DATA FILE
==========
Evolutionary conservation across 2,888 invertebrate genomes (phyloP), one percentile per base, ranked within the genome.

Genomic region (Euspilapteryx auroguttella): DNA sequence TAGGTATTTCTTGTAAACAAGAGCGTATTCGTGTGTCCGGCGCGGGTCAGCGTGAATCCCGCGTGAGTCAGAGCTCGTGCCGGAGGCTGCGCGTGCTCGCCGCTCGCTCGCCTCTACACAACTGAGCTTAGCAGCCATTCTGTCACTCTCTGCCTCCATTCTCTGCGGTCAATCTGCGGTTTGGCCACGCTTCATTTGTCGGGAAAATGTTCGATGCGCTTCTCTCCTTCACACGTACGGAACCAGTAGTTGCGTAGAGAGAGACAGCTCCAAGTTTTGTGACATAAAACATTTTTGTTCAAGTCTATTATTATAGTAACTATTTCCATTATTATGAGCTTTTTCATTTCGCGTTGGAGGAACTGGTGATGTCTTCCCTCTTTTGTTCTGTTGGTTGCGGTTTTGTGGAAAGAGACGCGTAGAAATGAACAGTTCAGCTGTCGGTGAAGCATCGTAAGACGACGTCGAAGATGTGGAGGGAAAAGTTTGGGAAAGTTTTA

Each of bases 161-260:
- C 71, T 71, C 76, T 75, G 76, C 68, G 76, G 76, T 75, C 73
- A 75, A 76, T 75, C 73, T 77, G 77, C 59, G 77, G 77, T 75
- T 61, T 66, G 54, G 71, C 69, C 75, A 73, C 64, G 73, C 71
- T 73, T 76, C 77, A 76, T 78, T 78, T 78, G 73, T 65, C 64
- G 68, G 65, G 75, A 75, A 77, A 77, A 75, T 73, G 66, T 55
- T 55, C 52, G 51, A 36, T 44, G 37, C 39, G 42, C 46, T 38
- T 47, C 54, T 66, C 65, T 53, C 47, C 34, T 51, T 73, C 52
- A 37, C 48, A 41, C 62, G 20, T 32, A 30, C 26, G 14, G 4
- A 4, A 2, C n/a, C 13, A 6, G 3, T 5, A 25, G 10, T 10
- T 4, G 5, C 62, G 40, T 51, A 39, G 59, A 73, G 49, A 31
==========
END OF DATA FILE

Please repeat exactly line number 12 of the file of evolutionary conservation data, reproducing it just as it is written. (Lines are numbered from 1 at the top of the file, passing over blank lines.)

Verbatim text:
- A 4, A 2, C n/a, C 13, A 6, G 3, T 5, A 25, G 10, T 10